Translator Education and Metacognition: Towards Student-Centered Approaches to Translator Education

Translator Education and Metacognition: Towards Student-Centered Approaches to Translator Education

Álvaro Echeverri
DOI: 10.4018/978-1-4666-6615-3.ch016
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Translator training has undergone major changes over the last two decades. One of those changes is a transition from training courses organized around a series of translation difficulties to a conception of training organized around a set of skills and competencies that have emerged as the product of interdisciplinary research on translation and educational science. Helping students to take better control of their own learning is an aspect that can be influenced by knowledge produced in educational research. Metacognition as knowledge produced in educational science can contribute to this transition. This chapter highlights the metacognitive dimension of translation and shows that metacognition can help translation students to become responsible for their own learning. Finally, the author presents the results of a study that allowed him to identify and define metacognitive factors that help learners succeed in their transition from university to the labor market. Some crucial aspects of training are overlooked when it focuses exclusively on disciplinary knowledge.
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From Teacher-Centered To Student-Centered Approaches To Translation Teaching

As Dorothy Kelly (2005, pp.11-19) documented it, translation teaching has evolved simultaneously with Translation Studies and parallels the evolution of educational science. Such evolution of translation teaching is apparent in some of the approaches proposed to teach translation in the last 30 years. We will not comment on all the approaches Kelly describes in her book. Instead, we will point to and comment upon two of those approaches. The first one is Jean Delisle’s learning objectives approach and the second is Donald Kiraly’s social constructivist approach. Three reasons explain our decision to concentrate on these two approaches. First, among the approaches identified by Kelly, these two stand out as the only ones to be grounded on an established theory of learning. Second, Delisle’s and Kiraly’s approaches give us an excellent idea of the advances made by translation teaching from 1980 to 2000. Third, our choice highlights the role of learners in these two approaches.

Key Terms in this Chapter

Translator Competence: Donald Kiraly (2000 , p. 13) proposed the concept of translator competence. Besides acquiring linguistic, cultural, specialized, and other kinds of knowledge essential to the practice of translation, translation requires: “joining a number of communities such as the group of educated users of several languages, those conversant in specialized technical fields, and proficient users of traditional tools and new technologies for professional interlingual concepts.”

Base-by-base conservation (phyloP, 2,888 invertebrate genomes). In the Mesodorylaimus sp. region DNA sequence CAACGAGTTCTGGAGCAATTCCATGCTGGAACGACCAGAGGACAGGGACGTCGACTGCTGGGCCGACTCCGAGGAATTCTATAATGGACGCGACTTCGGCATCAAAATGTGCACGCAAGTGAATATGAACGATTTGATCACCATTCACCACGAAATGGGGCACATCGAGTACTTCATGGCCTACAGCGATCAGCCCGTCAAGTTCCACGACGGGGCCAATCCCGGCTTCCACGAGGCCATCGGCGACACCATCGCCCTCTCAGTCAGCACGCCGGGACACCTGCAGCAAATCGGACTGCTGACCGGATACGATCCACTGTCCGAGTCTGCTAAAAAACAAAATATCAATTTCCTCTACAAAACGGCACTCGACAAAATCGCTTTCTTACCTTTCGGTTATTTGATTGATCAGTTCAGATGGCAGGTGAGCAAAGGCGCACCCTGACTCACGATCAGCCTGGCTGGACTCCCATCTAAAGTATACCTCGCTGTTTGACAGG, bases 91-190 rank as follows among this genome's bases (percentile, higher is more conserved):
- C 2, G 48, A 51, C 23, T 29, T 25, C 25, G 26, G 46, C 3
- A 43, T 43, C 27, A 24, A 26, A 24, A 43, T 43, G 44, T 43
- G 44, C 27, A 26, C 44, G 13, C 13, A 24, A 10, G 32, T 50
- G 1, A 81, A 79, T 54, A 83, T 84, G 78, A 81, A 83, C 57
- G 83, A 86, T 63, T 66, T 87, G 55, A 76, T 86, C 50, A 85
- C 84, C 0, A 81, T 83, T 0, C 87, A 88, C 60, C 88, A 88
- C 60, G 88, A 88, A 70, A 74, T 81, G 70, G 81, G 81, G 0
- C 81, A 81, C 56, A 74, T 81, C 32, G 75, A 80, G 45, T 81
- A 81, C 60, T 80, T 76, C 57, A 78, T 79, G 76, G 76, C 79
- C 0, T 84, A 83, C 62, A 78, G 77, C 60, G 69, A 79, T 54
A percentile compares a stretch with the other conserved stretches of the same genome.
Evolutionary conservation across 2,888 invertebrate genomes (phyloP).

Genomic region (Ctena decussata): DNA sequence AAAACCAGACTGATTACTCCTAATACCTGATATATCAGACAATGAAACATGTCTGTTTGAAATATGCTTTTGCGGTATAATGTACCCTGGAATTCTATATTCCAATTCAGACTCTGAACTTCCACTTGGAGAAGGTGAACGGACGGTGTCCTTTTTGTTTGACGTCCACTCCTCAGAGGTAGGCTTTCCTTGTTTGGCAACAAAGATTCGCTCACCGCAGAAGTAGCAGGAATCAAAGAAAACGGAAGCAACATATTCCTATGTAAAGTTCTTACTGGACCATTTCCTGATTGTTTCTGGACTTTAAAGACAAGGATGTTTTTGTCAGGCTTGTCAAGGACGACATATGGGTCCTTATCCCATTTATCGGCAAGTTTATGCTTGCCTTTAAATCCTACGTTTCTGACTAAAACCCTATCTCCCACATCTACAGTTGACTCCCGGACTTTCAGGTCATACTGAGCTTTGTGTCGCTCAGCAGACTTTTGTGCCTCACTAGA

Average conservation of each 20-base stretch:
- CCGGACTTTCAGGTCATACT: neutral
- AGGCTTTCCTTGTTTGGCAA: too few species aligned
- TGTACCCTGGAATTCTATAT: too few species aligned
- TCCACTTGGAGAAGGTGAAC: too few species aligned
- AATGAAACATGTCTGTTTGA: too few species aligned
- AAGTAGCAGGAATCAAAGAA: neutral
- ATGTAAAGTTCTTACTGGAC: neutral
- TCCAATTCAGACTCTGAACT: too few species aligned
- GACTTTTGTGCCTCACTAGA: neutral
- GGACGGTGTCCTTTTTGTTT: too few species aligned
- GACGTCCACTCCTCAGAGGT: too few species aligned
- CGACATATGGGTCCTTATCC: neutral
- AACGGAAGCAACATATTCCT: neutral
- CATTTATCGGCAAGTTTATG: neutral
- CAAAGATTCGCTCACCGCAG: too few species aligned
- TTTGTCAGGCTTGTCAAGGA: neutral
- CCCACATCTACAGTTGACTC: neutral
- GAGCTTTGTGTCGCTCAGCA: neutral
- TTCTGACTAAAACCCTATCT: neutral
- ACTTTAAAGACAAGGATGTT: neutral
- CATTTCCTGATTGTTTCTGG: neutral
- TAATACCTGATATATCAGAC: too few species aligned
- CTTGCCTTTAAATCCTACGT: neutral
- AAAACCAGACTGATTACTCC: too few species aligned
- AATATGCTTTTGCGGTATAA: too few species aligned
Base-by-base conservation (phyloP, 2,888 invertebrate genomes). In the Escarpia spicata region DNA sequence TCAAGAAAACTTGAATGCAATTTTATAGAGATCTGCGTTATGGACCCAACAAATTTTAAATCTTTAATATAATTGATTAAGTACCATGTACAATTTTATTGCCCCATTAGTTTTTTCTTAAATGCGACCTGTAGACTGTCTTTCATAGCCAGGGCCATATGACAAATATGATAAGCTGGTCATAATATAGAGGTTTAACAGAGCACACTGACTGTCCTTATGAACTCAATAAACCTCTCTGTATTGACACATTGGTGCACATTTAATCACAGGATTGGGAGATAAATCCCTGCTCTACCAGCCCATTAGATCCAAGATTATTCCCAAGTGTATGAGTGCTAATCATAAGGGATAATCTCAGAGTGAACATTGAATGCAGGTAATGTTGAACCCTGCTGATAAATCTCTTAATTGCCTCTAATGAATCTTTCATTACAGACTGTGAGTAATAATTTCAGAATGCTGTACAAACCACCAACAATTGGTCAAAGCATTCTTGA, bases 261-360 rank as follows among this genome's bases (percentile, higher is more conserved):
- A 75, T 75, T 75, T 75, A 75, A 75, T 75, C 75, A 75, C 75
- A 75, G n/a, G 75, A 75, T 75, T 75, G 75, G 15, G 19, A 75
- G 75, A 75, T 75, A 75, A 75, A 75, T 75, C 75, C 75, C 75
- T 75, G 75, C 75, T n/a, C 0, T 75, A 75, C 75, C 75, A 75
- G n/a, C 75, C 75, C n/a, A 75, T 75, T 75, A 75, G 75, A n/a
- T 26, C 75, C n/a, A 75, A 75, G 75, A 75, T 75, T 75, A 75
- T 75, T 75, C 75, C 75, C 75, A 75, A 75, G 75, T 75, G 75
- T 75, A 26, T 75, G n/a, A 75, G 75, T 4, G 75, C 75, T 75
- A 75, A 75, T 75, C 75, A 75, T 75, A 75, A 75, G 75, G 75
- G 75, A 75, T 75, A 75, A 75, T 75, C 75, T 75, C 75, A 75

Translation: The concept of translation can be defined (a) as the product of translation activity (an English translation of a novel written originally in Swedish); (a) as the cognitive process that allows the transfer of a text either oral or written from one language into another; (c) as a professional service for interlinguistic and intercultural communication.

Social Constructivism: As a theory of learning, social constructivism emphasizes the role of culture and socialization in the cognitive development of individuals. Growing up within a human group, the family or a professional community of practice such as professional translators, individuals acquire the cognitive tools and knowledge shared by the community. The cognitive tools individuals get from the community should allow them to construct new knowledge on the basis of knowledge previously acquired.

Metacognition: Refers to knowledge about cognitive processes and the way people use those thought processes to perform cognitive tasks like reading, remembering, interpreting, listening, and translating. Metacognition also refers to the control people can exert over their cognitive processes by planning, monitoring and evaluating their realization. Metacognition has a social component that allows us to compare our cognitive performance to that of other people.

Active Learning: The concept of active learning denotes learning situations in which students are mentally active by performing higher-order thinking process such making predictions, analyzing, synthetizing, identifying problems and finding solutions, classifying objects according to their properties and in some cases comparing new information with what they have already learned.

Translator Education: This concept has been used in Translation Studies in opposition to translator training. Translator education is normally used to refer to the kind of instruction that students receive in the larger social contexts of universities. This kind of instruction is integral and offers students the possibility to see translation as an activity linked to societal and humanistic issues. In contrast, the concept of translator training refers to the kind of translation instruction that tries to conform to the specific demands of the profession. Translation training is usually associated with the vocational nature of translation.

Learner-Centered Instruction: The idea of learner-centered instruction implies taking into account the learner’s experiences, talents, personalities, social backgrounds, and needs. It also refers to using current knowledge about learning as a way to help learners become lifelong learners able to cope with the rapid changing world of their time.

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